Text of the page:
A child’s first stuffed animal. The tarsal of a saint. A purse that costs as much as a car. Subjects of irrational reverence, they remind us of the precarious contingencies of our desires: what we really value are essences, not properties.
In a radical gesture, Duchamp declares a urinal to be Fountain. With radical intentionality, sculptors Sebastian Martorana, Barbara Segal, Stephen Shaheen and Alasdair Thomson anoint metamorphosed lumps of shells as Shirt, Canvas, Cinder Block, Bone. This is not a Chanel bag. Or is it? Both are crafted and craved for their symbolic capital. Yet there is something phenomenologically different when intention is invested through making, by an aggregate of thousands of decisions and an intense realization process requiring years of training. In an era where machines can produce simulacra in marble for anyone with an idea and a credit card, representation comes with new responsibilities—and new implications, when rendered by hand.
These four artists, whose honed skills seem avantgarde in a scene saturated with externalized modes of production, present confoundingly scrupulous works in marble. It is not virtuosity on display, but virtuosic carving in the service of a fierce intention. Objects of devotion pursued obsessively, fetishizations of fetishes, sculpted fetishistically.
“Tell them stories. They need the truth, you must tell them true stories, and everything will be well, just tell them stories.”
– Philip Pullman, The Amber Spyglass
Stories are powerful. Through stories we connect with places, with objects, and with one another. Stories foster love and breed hate; they give us new experiences, and allow us to relive old ones; they exist in every act we are proud of, and in every act we regret. Stories have made us what we are.
It was through stories that art began. The primal narratives we painted on the walls of caves evolved into hieroglyphs and pictographs; the prism of time and culture shattered storytelling into African art, Indian art, the art of the Americas, the art of the Renaissance, and countless others – all part of what we today call Art. But our love for stories never left.
In the hands of a skilled artist, a story is more than a record – it is the very spirit of a place, of a time, and of the storyteller herself. In recent history, such storytellers worked under many different labels – illustrators, comic book artists, fine artists. They matured on their own, achieved their own heights, and, ultimately, grew apart. But, as families do, they are now rediscovering each other. This rediscovery is what drives our exhibition: it is our hope to play a role in reassembling the various storytelling disciplines, to reunite their strengths, and to remind the viewer of the oldest and most fundamental of pleasures art can offer. We invite you, the narrative artist, to be part of our show.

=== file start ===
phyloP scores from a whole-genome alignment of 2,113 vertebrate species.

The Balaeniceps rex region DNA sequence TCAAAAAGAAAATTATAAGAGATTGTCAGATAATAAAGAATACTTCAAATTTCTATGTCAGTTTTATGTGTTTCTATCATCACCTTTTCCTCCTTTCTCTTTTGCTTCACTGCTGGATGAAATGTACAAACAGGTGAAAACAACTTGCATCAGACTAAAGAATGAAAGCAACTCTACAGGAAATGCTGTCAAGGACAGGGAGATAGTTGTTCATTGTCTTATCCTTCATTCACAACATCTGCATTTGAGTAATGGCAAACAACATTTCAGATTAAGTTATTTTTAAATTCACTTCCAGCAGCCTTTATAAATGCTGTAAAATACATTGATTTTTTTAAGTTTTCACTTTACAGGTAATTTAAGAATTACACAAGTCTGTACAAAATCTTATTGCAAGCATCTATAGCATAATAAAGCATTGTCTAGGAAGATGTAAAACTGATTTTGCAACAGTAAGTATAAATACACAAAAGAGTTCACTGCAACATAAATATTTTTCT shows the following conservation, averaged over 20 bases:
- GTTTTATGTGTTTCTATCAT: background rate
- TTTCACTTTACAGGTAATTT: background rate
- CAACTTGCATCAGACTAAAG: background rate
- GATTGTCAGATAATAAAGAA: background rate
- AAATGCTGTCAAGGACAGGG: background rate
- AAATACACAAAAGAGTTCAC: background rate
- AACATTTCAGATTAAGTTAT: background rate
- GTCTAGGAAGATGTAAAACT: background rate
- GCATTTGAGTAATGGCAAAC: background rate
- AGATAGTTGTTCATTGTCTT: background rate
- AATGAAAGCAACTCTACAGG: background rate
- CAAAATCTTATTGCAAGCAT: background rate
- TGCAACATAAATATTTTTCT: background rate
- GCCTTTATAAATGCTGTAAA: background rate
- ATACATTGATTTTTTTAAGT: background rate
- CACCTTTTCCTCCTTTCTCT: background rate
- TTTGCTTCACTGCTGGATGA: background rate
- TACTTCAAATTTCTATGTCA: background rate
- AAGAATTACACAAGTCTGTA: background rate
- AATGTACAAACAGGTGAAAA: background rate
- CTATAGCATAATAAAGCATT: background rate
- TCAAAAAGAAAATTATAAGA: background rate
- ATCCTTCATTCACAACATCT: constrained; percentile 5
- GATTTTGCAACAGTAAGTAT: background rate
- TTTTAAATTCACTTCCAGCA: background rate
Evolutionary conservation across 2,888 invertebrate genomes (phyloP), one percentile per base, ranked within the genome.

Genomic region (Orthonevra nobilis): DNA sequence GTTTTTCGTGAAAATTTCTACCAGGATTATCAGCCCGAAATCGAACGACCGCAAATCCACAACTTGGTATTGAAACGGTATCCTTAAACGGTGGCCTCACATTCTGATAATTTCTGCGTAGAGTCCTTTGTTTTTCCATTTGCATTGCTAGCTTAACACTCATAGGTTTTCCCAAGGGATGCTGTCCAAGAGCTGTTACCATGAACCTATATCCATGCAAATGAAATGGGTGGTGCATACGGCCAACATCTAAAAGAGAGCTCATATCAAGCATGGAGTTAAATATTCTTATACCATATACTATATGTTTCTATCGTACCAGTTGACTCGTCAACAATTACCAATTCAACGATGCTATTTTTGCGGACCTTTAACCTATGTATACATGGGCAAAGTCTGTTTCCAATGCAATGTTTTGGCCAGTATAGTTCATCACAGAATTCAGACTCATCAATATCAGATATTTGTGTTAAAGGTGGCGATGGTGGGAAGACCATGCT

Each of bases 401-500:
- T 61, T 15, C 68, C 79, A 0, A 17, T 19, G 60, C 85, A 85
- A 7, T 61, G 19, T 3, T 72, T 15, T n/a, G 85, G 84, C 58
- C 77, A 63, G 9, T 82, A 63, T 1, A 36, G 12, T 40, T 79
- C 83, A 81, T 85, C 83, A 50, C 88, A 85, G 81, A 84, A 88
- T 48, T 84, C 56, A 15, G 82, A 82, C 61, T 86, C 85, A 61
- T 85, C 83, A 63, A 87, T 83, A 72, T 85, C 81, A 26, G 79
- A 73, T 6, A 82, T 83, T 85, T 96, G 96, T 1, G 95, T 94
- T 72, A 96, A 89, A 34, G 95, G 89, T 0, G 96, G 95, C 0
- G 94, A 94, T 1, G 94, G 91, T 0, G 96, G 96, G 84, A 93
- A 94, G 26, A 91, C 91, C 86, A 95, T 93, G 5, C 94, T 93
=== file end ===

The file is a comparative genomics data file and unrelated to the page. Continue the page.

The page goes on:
Curated by Tun Myaing and Marshall Jones, “Tell Them Stories” will gather the work of narrative painters and draftsmen from various genres and professions. The work ranges between the probing silence of John Jacobsmeyer, the alarming starkness of Tony Dimauro, the deadpan playfulness of Peter Drake, the subtle glamour of Dorian Vallejo, the unabashed and passionate narrative of Gus Storms, and many others. On Oct 10th we will come together at Art Foundry to celebrate storytelling, and to take part in reaffirming the power of narrative in Art.
The show will begin at 6pm, and will exhibit the works of ten artists. Of those ten, three will be comic book artists, three will be fine artists, and four will be illustrators. Prior to the show there will be a two-hour moderated panel discussion addressing the differences and similarities between fine art, illustration and comic book art.
The Art Foundry is an emerging art gallery located on 23rd street on the east side of Manhattan. It is a project space for artists striving towards unity among visual thinkers, the empowerment of conversation, and the dominance of creativity over the market. Tun Myaing, the co-founder of the space, is an academically trained painter and curator dedicated to the many contemporary artists who share that goal.
“It being therefore granted, that the Temperament of Man is hot and dry, and that of the Woman cold and moist, we are now to consider, what dispositions these raise in the Soul, and what constitution the whole body receives from them.”
-Marin Cureau de la Chambre, 1665
Hot Dry Men, Cold Wet Women is a show inspired by the now-defunct Theory of the Humors. In part, this theory was used to explain the differences between the sexes. Men were considered to be inherently hot and dry, driving them to a life of action and intellectual pursuit, while women, considered to have a cold and wet humor, were more inclined toward a passive lifestyle.
This theory exacerbated already ingrained societal stereotypes, and invariably left an impression on art history. Men were depicted as warriors, heroes, and gods. ‘Hot’ animals like the horse and lion, as well as fire, frequently stood as visual symbols of man’s heat. In contrast, the most popular depictions of women in history have been in passive, reclining poses. They were often shown near, or enveloped in, sources of water, and cold-blooded animals like the snake were associated with the female humor.
Curated by Cara DeAngelis, Hot Dry Men, Cold Wet Women is inspired by the Humors, and Zirka Filipczack’s book of the same name. The show asserts that although the Humors are now seen as obsolete science, its long-standing hold on Western society and art history has left residual archetypes still held today. As such, this show contains a selection of pieces by contemporary artists whose work, while not directly influenced by the Theory of the Humors, nevertheless displays its influence either overtly or through rebuke.